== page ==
Parliament Speeches

Please click below to read some of my speeches in the Queensland Parliament.

Australian Institute of Marine Science

June 05, 2015

I would like to extend my adjournment speech from the other night when I spoke about the visit that the Minister Assisting the Premier on North Queensland, the member for Thuringowa, Minister Miles and I made to the Australian Institute of Marine Science or AIMS. I want to explain to the House the work that is done and the investment that has happened at AIMS.

AIMS has what they call the SeaSim, the sea simulator, which cost $35 million to establish. That investment allows for continuous research, simulating the ocean at any particular time and with a number of variants incorporated into the experiments. For example, they can control the temperature of the water or simultaneously determine the level of turbidity. The amount of sediment that is continuously suspended in the water can be varied and adjusted. Prior to having the SeaSim, the experiments had to be done by hand. In other words, they used to warm up the water, tip it into the live coral container and take the measurements while the temperature of that water decreased. The SeaSim allows them to continuously run various experiments over an extended period to determine the biggest impact on coral.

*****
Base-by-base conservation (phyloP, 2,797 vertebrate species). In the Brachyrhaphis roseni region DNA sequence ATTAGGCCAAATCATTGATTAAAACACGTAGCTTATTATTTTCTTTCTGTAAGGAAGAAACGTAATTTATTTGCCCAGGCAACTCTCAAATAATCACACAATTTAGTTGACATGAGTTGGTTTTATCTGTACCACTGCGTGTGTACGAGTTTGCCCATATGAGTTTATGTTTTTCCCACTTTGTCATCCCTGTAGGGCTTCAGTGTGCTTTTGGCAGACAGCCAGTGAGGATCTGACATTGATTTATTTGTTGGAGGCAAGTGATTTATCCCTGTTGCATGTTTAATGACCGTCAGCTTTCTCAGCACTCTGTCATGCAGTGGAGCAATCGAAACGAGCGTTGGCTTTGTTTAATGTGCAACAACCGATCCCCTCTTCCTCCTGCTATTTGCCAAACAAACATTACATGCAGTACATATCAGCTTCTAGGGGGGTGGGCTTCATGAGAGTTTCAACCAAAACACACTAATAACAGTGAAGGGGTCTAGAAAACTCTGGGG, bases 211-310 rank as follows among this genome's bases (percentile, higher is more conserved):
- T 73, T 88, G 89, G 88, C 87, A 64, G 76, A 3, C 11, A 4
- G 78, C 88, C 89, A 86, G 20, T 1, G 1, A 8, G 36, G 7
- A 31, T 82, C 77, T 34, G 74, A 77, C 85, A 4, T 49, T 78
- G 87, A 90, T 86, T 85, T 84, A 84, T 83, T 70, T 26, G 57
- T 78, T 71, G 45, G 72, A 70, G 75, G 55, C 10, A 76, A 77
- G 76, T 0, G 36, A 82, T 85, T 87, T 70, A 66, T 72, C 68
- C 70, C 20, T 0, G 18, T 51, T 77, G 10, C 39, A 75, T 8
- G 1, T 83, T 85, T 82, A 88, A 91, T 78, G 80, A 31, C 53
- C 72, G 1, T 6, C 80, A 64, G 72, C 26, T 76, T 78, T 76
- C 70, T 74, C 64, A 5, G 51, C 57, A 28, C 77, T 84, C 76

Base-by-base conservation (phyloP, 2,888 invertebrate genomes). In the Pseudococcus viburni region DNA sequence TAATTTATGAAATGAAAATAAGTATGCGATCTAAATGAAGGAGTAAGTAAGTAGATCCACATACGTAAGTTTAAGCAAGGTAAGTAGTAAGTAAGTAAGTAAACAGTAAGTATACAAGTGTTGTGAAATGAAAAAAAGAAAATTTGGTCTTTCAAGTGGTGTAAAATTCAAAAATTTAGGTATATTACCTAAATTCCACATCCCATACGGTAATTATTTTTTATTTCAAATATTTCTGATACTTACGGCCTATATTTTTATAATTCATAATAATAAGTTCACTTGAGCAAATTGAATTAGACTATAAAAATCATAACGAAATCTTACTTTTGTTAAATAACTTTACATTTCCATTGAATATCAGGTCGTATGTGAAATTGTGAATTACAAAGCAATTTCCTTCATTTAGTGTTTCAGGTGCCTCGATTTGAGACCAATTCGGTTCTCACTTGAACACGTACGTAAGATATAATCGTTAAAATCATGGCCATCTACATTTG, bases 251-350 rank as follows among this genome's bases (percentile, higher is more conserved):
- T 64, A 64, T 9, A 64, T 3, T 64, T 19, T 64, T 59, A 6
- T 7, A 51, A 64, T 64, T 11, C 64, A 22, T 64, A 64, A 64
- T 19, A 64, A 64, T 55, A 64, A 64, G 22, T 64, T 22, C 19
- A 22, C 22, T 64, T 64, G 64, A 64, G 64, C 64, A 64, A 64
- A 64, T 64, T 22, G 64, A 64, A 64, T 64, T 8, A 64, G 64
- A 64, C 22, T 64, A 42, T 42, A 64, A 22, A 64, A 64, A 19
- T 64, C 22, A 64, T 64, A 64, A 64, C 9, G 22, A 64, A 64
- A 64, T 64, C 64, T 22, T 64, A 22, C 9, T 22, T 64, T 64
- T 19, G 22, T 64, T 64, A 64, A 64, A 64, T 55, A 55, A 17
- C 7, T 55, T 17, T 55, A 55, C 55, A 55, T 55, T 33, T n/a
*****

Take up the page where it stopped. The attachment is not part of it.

The unfortunate thing is that, while the Palaszczuk government is committed to the Great Barrier Reef - and members have heard us talk about that at length this week and we have all heard about the announcement by UNESCO - the federal government is not backing it to the same extent. At the last budget announced by the federal government, we noticed a $7.8 million cut in funding to the AIMS research institute. That is a huge shame, not only for the Great Barrier Reef but also for Queenslanders. We all know that annually the barrier reef brings in $6.5 billion in reef tourism alone. That is a huge injection into our economy. A $7.8 million cut in funding from the federal government will have a huge impact on our economy.

Research has discovered that over the past 27 years the crown-of-thorns starfish has attributed to 42 per cent of coral decline, which has a huge impact on our reef. At this stage, the only way that they are being managed is through manual removal or the injection of toxins into the animals.